Incumbent Rep. Kristine Lytton, D-Anacortes, is busy this campaign season, between running for a third term representing Washington’s 40th Legislative District and preparing for what will be a challenging 2015 legislative session.
Her Republican challenger, Friday Harbor antique-shop owner Daniel Miller, is busy just trying to play catch-up after losing the Aug. 5 primary to Lytton, 35 percent to 65 percent. The way Miller sees it, he actually won the “top-two” primary, as he was one of two candidates to advance to the general election. Lytton and Miller were the only two choices on the ballot.
Reached by phone Wednesday, Oct. 8, during a busy week of candidate forums, Miller pointed out that he “did really well” in Skagit County, where he got 43 percent of the vote. In his home county of San Juan, which is predominantly Democrat, Miller received 28 percent of the vote. In Whatcom County, he had 29 percent.
The underdog in this race for a state seat that represents south Bellingham, Lake Whatcom neighborhoods and southwest Whatcom County said he isn’t concentrating his campaigning where he didn’t fare well.
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“I’m treating this like a brand new campaign after winning the primary,” Miller said.
Lytton, a former Anacortes School Board president, spends 12 months a year working on state issues, especially education.
“We have a part-time citizen Legislature,” Lytton said. “I have the ability to do this full time.”
Education will loom large in 2015, when legislators write the 2015-17 budget while confronting a state Supreme Court order to give billions of dollars more to K-12 schools.
The representative said she has been working with Democrats and Republicans in both houses to come up with a solution to the McCleary decision, as the Supreme Court ruling is called.
“In forums what I’m hearing about is McCleary,” Lytton said on Wednesday, during a week in which she was attending a different candidate forum every day.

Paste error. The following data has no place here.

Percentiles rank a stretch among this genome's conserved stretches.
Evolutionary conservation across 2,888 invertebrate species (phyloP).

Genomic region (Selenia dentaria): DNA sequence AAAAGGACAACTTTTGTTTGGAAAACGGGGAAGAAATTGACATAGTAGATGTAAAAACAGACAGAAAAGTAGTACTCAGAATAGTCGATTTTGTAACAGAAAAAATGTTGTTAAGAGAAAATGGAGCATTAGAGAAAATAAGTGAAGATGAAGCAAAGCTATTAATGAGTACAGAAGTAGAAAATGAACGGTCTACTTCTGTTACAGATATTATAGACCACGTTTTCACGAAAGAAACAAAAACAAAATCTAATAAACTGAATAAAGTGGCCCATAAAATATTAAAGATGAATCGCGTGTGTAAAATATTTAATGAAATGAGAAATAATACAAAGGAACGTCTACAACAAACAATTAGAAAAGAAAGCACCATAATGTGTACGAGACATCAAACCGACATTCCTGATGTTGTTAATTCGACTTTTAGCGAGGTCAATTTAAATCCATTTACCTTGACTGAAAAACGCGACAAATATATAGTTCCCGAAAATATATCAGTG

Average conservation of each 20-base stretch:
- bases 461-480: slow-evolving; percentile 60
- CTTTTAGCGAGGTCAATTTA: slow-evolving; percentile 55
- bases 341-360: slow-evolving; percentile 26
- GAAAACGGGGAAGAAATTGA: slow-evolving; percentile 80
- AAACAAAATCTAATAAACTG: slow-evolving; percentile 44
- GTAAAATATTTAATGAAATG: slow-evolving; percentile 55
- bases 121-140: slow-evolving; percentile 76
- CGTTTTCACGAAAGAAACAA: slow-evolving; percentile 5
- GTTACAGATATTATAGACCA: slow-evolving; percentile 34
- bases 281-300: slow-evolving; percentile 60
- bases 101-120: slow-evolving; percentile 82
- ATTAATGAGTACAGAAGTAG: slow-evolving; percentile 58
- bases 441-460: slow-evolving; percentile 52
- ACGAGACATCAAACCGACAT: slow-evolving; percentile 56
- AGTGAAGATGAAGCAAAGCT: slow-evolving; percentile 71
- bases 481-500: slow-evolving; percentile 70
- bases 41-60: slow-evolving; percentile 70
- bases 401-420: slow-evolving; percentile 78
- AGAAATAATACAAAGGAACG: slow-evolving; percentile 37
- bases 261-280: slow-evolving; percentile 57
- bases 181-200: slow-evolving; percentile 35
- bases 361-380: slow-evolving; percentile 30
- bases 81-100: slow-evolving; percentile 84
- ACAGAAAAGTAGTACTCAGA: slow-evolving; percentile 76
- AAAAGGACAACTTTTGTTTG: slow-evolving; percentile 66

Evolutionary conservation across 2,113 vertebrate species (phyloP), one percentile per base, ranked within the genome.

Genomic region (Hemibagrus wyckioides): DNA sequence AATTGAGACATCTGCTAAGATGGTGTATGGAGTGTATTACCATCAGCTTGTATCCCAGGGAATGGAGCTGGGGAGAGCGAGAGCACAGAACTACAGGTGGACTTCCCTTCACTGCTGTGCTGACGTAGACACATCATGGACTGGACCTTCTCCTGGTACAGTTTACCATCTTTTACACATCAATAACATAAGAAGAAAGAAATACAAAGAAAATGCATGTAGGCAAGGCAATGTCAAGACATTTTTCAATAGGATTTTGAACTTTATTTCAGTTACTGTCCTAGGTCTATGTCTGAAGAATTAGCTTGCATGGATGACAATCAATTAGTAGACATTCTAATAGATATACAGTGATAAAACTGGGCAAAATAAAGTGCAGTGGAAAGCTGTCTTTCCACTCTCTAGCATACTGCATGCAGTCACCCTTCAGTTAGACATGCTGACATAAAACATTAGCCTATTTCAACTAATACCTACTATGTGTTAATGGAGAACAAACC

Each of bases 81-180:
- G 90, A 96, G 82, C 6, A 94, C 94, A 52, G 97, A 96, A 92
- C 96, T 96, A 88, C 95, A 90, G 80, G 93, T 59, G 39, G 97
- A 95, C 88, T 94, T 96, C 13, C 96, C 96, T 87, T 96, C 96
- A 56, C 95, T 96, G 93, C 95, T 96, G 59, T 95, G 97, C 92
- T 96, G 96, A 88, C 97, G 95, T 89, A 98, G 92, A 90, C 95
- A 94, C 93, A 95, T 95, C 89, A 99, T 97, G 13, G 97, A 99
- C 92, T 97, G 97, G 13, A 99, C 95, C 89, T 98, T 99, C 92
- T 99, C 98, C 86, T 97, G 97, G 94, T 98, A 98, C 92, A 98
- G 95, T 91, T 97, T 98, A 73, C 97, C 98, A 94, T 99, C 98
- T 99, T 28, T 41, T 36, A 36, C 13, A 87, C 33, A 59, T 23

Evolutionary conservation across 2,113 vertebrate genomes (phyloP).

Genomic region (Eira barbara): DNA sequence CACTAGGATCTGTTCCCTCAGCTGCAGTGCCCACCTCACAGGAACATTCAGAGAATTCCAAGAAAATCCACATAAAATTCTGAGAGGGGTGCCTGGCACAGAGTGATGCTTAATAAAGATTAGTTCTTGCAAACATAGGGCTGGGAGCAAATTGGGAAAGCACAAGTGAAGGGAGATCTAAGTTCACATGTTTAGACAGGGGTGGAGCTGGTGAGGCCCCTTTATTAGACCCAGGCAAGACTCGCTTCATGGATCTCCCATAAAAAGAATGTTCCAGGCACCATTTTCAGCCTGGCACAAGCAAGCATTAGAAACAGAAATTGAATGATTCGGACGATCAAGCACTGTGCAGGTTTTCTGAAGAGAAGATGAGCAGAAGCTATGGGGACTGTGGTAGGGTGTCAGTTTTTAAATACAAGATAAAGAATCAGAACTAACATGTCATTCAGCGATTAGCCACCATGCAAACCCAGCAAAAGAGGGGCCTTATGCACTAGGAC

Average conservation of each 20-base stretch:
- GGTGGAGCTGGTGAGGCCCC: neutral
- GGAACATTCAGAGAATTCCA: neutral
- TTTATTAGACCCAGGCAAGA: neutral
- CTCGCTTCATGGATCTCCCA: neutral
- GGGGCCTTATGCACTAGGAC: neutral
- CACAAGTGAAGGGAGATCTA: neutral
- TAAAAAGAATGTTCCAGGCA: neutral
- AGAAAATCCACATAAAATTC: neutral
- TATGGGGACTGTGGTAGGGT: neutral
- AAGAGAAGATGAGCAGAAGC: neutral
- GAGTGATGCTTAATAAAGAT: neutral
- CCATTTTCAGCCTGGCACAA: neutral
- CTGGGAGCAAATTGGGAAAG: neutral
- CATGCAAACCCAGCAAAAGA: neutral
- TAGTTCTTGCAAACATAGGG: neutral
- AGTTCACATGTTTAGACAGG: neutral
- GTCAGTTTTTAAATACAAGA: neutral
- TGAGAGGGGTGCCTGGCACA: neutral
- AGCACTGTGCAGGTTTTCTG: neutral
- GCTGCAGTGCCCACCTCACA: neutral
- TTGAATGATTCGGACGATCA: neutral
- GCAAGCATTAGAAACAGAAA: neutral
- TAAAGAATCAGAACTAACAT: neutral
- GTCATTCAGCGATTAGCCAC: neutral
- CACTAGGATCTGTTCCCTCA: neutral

“I’m also hearing a lot of questions about, ‘How do we have a balanced budget, not just with the dollars but with the services we deliver?’” Lytton said.
Spending billions more on education while maintaining health and human services will require new “revenues,” Lytton said, which can be a less divisive way of saying “taxes.” House Republicans have consistently balked at raising taxes and support a “fund education first” budget that could result in cuts to some services.
“That’s what’s going to be interesting to see, how they roll out their budget,” Lytton said. “We have a lot of needs, and we don’t necessarily have the revenues to meet those needs.”
Emphasizing a particular social service, Miller said home-health care should be funded so people have the option of staying home instead of going into assisted living.
Miller would pay for a quality home-health program by eliminating waste elsewhere, he said. One of his highest priorities is ending the reservation system for the Anacortes-to-San Juan Islands ferry, which he called a “boondoggle.”
Miller wants to keep fuel and utility costs down, and spur job growth, particularly in manufacturing and movie production.
The 40th District provides a good backdrop for cinema, Miller said. “Especially Whatcom County, with the trees and the water in the road. It lends itself to suspense movies.”
As of Thursday, Oct. 9, Lytton had raised $77,678 for her campaign. Because her race isn’t competitive, she has spent less than $4,000 on voter outreach. She gave $30,000 to the House Democratic Campaign Committee, which has contributed to more competitive races and paid for polls, databases and the like.
On a small budget, Miller has been able to mail fliers to voters and get yard signs to supporters in Skagit and San Juan counties.
Miller doesn’t see himself at a disadvantage.
“I don’t think so because I’m doing hard work and shoe-leather politics, they call it,” he said. “The winds of change are favorable, and I believe I’m a serious candidate. I’m seriously asking for people’s votes, and I believe I have a serious chance of winning.”
Fundraising as of Friday, Oct. 10
Kristine Lytton — $77,678.20
Donors who gave Lytton’s campaign the maximum contribution ($1,900):
1) Association of Washington Spirits and Wine Distributors PAC
2) Campaign for Tribal Self-Reliance
3) Credit Union Legislative Action Fund
4) Delta Dental of Washington (dental insurance provider)
5) Democrats for Education Reform Washington PAC
6) Seattle investor Christopher Larson
7) Stand for Children PAC (education advocacy)
8) Washington State Dental PAC
Daniel Miller — $0*
* Miller is not required to report contributions because he said he will raise no more than $5,000.
Source: Public Disclosure Commission